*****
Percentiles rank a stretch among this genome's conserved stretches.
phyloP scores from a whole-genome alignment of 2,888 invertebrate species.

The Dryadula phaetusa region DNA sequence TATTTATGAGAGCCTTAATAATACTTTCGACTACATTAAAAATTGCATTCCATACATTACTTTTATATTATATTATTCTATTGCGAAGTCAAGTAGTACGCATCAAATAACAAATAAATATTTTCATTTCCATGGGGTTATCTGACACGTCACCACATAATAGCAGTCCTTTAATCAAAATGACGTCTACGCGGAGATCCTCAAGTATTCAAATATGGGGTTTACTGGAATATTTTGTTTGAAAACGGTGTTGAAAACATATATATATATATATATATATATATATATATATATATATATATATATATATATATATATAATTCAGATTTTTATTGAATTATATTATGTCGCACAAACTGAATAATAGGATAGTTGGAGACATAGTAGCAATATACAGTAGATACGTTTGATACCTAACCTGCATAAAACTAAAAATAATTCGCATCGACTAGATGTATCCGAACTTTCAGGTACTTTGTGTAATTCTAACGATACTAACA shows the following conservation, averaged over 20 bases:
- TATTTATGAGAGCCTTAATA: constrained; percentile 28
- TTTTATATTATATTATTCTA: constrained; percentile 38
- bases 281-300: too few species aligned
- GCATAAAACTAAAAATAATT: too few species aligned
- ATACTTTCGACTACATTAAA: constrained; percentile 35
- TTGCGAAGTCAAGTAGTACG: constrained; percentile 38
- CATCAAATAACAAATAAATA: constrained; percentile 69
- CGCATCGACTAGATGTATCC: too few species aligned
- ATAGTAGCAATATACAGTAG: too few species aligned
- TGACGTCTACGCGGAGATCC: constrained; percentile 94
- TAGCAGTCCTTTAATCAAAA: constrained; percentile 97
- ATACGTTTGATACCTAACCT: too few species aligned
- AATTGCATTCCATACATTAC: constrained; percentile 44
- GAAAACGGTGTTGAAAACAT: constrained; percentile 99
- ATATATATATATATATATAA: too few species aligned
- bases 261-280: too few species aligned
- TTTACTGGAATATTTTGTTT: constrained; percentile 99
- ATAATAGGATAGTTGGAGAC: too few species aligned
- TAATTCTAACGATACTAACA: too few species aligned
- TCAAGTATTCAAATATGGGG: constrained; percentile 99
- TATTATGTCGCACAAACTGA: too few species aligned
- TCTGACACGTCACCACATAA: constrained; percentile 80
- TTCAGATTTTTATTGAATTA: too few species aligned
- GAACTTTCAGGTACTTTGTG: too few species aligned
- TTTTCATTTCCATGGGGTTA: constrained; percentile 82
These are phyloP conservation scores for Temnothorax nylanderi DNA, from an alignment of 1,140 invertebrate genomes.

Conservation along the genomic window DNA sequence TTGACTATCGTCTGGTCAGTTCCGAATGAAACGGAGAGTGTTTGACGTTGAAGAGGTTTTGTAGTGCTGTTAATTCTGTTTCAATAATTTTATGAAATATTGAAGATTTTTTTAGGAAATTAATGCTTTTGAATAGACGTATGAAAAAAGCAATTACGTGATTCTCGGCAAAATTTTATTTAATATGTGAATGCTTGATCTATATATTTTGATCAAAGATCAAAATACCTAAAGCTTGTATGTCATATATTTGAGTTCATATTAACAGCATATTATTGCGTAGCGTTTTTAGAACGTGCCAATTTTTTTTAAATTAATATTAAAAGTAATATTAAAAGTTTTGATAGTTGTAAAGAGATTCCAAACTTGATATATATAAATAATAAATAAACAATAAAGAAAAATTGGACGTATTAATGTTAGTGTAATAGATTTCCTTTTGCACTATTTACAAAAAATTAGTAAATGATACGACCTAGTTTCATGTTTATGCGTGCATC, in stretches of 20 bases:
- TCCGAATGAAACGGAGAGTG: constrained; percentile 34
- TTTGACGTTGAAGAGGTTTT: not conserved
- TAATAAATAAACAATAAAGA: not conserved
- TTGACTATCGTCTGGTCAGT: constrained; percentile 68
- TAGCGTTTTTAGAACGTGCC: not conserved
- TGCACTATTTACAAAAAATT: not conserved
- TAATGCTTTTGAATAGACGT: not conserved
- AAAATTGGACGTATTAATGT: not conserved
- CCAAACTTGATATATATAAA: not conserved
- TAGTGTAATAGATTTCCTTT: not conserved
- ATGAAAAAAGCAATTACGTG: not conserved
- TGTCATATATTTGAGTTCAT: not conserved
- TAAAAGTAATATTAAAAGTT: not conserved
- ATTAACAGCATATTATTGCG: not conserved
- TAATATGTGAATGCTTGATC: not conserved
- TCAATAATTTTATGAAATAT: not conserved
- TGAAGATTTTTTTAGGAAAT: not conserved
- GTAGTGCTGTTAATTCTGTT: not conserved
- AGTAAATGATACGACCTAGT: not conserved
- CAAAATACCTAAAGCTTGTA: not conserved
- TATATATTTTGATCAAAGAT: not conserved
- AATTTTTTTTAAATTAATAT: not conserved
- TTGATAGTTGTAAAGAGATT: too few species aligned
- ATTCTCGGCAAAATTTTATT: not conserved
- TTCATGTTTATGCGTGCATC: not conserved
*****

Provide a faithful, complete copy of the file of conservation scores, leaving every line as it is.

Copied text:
Percentiles rank a stretch among this genome's conserved stretches.
phyloP scores from a whole-genome alignment of 2,888 invertebrate species.

The Dryadula phaetusa region DNA sequence TATTTATGAGAGCCTTAATAATACTTTCGACTACATTAAAAATTGCATTCCATACATTACTTTTATATTATATTATTCTATTGCGAAGTCAAGTAGTACGCATCAAATAACAAATAAATATTTTCATTTCCATGGGGTTATCTGACACGTCACCACATAATAGCAGTCCTTTAATCAAAATGACGTCTACGCGGAGATCCTCAAGTATTCAAATATGGGGTTTACTGGAATATTTTGTTTGAAAACGGTGTTGAAAACATATATATATATATATATATATATATATATATATATATATATATATATATATATATATATAATTCAGATTTTTATTGAATTATATTATGTCGCACAAACTGAATAATAGGATAGTTGGAGACATAGTAGCAATATACAGTAGATACGTTTGATACCTAACCTGCATAAAACTAAAAATAATTCGCATCGACTAGATGTATCCGAACTTTCAGGTACTTTGTGTAATTCTAACGATACTAACA shows the following conservation, averaged over 20 bases:
- TATTTATGAGAGCCTTAATA: constrained; percentile 28
- TTTTATATTATATTATTCTA: constrained; percentile 38
- bases 281-300: too few species aligned
- GCATAAAACTAAAAATAATT: too few species aligned
- ATACTTTCGACTACATTAAA: constrained; percentile 35
- TTGCGAAGTCAAGTAGTACG: constrained; percentile 38
- CATCAAATAACAAATAAATA: constrained; percentile 69
- CGCATCGACTAGATGTATCC: too few species aligned
- ATAGTAGCAATATACAGTAG: too few species aligned
- TGACGTCTACGCGGAGATCC: constrained; percentile 94
- TAGCAGTCCTTTAATCAAAA: constrained; percentile 97
- ATACGTTTGATACCTAACCT: too few species aligned
- AATTGCATTCCATACATTAC: constrained; percentile 44
- GAAAACGGTGTTGAAAACAT: constrained; percentile 99
- ATATATATATATATATATAA: too few species aligned
- bases 261-280: too few species aligned
- TTTACTGGAATATTTTGTTT: constrained; percentile 99
- ATAATAGGATAGTTGGAGAC: too few species aligned
- TAATTCTAACGATACTAACA: too few species aligned
- TCAAGTATTCAAATATGGGG: constrained; percentile 99
- TATTATGTCGCACAAACTGA: too few species aligned
- TCTGACACGTCACCACATAA: constrained; percentile 80
- TTCAGATTTTTATTGAATTA: too few species aligned
- GAACTTTCAGGTACTTTGTG: too few species aligned
- TTTTCATTTCCATGGGGTTA: constrained; percentile 82
These are phyloP conservation scores for Temnothorax nylanderi DNA, from an alignment of 1,140 invertebrate genomes.

Conservation along the genomic window DNA sequence TTGACTATCGTCTGGTCAGTTCCGAATGAAACGGAGAGTGTTTGACGTTGAAGAGGTTTTGTAGTGCTGTTAATTCTGTTTCAATAATTTTATGAAATATTGAAGATTTTTTTAGGAAATTAATGCTTTTGAATAGACGTATGAAAAAAGCAATTACGTGATTCTCGGCAAAATTTTATTTAATATGTGAATGCTTGATCTATATATTTTGATCAAAGATCAAAATACCTAAAGCTTGTATGTCATATATTTGAGTTCATATTAACAGCATATTATTGCGTAGCGTTTTTAGAACGTGCCAATTTTTTTTAAATTAATATTAAAAGTAATATTAAAAGTTTTGATAGTTGTAAAGAGATTCCAAACTTGATATATATAAATAATAAATAAACAATAAAGAAAAATTGGACGTATTAATGTTAGTGTAATAGATTTCCTTTTGCACTATTTACAAAAAATTAGTAAATGATACGACCTAGTTTCATGTTTATGCGTGCATC, in stretches of 20 bases:
- TCCGAATGAAACGGAGAGTG: constrained; percentile 34
- TTTGACGTTGAAGAGGTTTT: not conserved
- TAATAAATAAACAATAAAGA: not conserved
- TTGACTATCGTCTGGTCAGT: constrained; percentile 68
- TAGCGTTTTTAGAACGTGCC: not conserved
- TGCACTATTTACAAAAAATT: not conserved
- TAATGCTTTTGAATAGACGT: not conserved
- AAAATTGGACGTATTAATGT: not conserved
- CCAAACTTGATATATATAAA: not conserved
- TAGTGTAATAGATTTCCTTT: not conserved
- ATGAAAAAAGCAATTACGTG: not conserved
- TGTCATATATTTGAGTTCAT: not conserved
- TAAAAGTAATATTAAAAGTT: not conserved
- ATTAACAGCATATTATTGCG: not conserved
- TAATATGTGAATGCTTGATC: not conserved
- TCAATAATTTTATGAAATAT: not conserved
- TGAAGATTTTTTTAGGAAAT: not conserved
- GTAGTGCTGTTAATTCTGTT: not conserved
- AGTAAATGATACGACCTAGT: not conserved
- CAAAATACCTAAAGCTTGTA: not conserved
- TATATATTTTGATCAAAGAT: not conserved
- AATTTTTTTTAAATTAATAT: not conserved
- TTGATAGTTGTAAAGAGATT: too few species aligned
- ATTCTCGGCAAAATTTTATT: not conserved
- TTCATGTTTATGCGTGCATC: not conserved